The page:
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Physician Operates On Server, Costs His Hospital $4.8 Million 143

Posted by timothy
from the s'posed-to-bury-your-mistakes dept.
Hugh Pickens DOT Com (2995471) writes "Jaikumar Vijayan reports at Computerworld that a physician at Columbia University Medical Center (CU) attempted to "deactivate" a personally owned computer from a hospital network segment that contained sensitive patient health information, creating an inadvertent data leak that is going to cost the hospital $4.8 million to settle with the U.S. Department of Health and Human Services (HHS). The error left patient status, vital signs, laboratory results, medication information, and other sensitive data on about 6,800 individuals accessible to all via the Web. The breach was discovered after the hospital received a complaint from an individual who discovered personal health information about his deceased partner on the Web. An investigation by the HHS Office for Civil Rights (OCR) found that neither Columbia University nor New York Presbyterian Hospital, who operated the network jointly, had implemented adequate security protections, or undertook a risk analysis or audit to identify the location of sensitive patient health information on the joint network. "For more than three years, we have been cooperating with HHS by voluntarily providing information about the incident in question," say the hospitals. "We also have continually strengthened our safeguards to enhance our information systems and processes, and will continue to do so under the terms of the agreement with HHS." HHS has also extracted settlements from several other healthcare entities over the past two years as it beefs up the effort to crack down on HIPAA violations. In April, it reached a $2 million settlement with with Concentra Health Services and QCA Health Plan. Both organizations reported losing laptops containing unencrypted patient data."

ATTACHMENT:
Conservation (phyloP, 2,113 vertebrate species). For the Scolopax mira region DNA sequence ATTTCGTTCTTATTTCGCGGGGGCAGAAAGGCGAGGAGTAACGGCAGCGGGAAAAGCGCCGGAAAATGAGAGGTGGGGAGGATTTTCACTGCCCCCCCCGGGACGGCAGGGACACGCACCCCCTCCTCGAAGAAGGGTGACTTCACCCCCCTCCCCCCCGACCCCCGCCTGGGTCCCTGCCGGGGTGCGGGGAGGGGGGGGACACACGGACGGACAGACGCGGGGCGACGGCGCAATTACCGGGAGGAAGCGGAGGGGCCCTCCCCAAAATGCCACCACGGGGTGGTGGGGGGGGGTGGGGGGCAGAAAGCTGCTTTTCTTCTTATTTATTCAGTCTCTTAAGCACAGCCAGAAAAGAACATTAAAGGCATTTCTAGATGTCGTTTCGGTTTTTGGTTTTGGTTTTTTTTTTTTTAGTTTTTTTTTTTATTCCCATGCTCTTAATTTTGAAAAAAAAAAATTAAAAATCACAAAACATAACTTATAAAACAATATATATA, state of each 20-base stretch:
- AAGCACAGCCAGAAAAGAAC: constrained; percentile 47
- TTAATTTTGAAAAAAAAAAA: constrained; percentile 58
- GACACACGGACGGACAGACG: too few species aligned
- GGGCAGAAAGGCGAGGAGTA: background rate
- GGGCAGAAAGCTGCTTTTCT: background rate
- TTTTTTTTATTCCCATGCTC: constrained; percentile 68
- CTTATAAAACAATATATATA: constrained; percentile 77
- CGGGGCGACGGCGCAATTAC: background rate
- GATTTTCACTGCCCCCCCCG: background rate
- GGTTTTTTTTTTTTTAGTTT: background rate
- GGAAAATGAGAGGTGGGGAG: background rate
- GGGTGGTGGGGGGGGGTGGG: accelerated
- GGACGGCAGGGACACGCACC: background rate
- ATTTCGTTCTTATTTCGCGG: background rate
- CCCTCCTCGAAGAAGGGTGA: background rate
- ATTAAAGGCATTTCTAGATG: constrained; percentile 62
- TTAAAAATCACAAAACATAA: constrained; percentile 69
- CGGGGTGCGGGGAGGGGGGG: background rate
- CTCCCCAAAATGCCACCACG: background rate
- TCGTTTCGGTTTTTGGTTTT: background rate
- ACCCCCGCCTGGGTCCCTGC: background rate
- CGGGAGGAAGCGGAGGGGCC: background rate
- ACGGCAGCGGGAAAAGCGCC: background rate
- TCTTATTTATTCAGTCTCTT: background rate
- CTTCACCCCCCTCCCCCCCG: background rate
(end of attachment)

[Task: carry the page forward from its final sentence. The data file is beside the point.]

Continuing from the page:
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Physician Operates On Server, Costs His Hospital $4.8 Million

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  • by maple_shaft (1046302) on Saturday May 10, 2014 @10:03AM (#46966261)

    Having worked in IT and software development for a number of different health systems some common themes run true.

    1) Over emphasis on the needs of the physicians over the needs of the patients and the other areas of the healthsystems. Many important IT choices are made by doctors and not the professionals who were hired to be experts in these areas. That and the physicians are notorious for having almost no respect for other professionals who are not a doctor.

    2) Easy money. Money comes easy to these organizations. This plus...

    3) Non-profit tax status and requirements to spend or invest profits earned. This creates an environment of plentiful budgets where waste runs rampant, and concern over things such as nepotism and incompetence aren't as important as they would be in other companies.

    Of course with nepotism you get politics so thick you couldn't cut it with a carbide blade. This causes a technical brain drain to the point where you have a bloated IT department with 20 incompetent people for every person who knows what they are doing and is always taking the role of the Hero. The Hero can get things done and keep things secure despite all of the problems but eventually like everybody else, the Hero is a human being and has flaws like a human being. The Hero occasionally makes a mistake.

  • by maple_shaft (1046302) on Saturday May 10, 2014 @12:40PM (#46967303)

    Allow my rebuttal...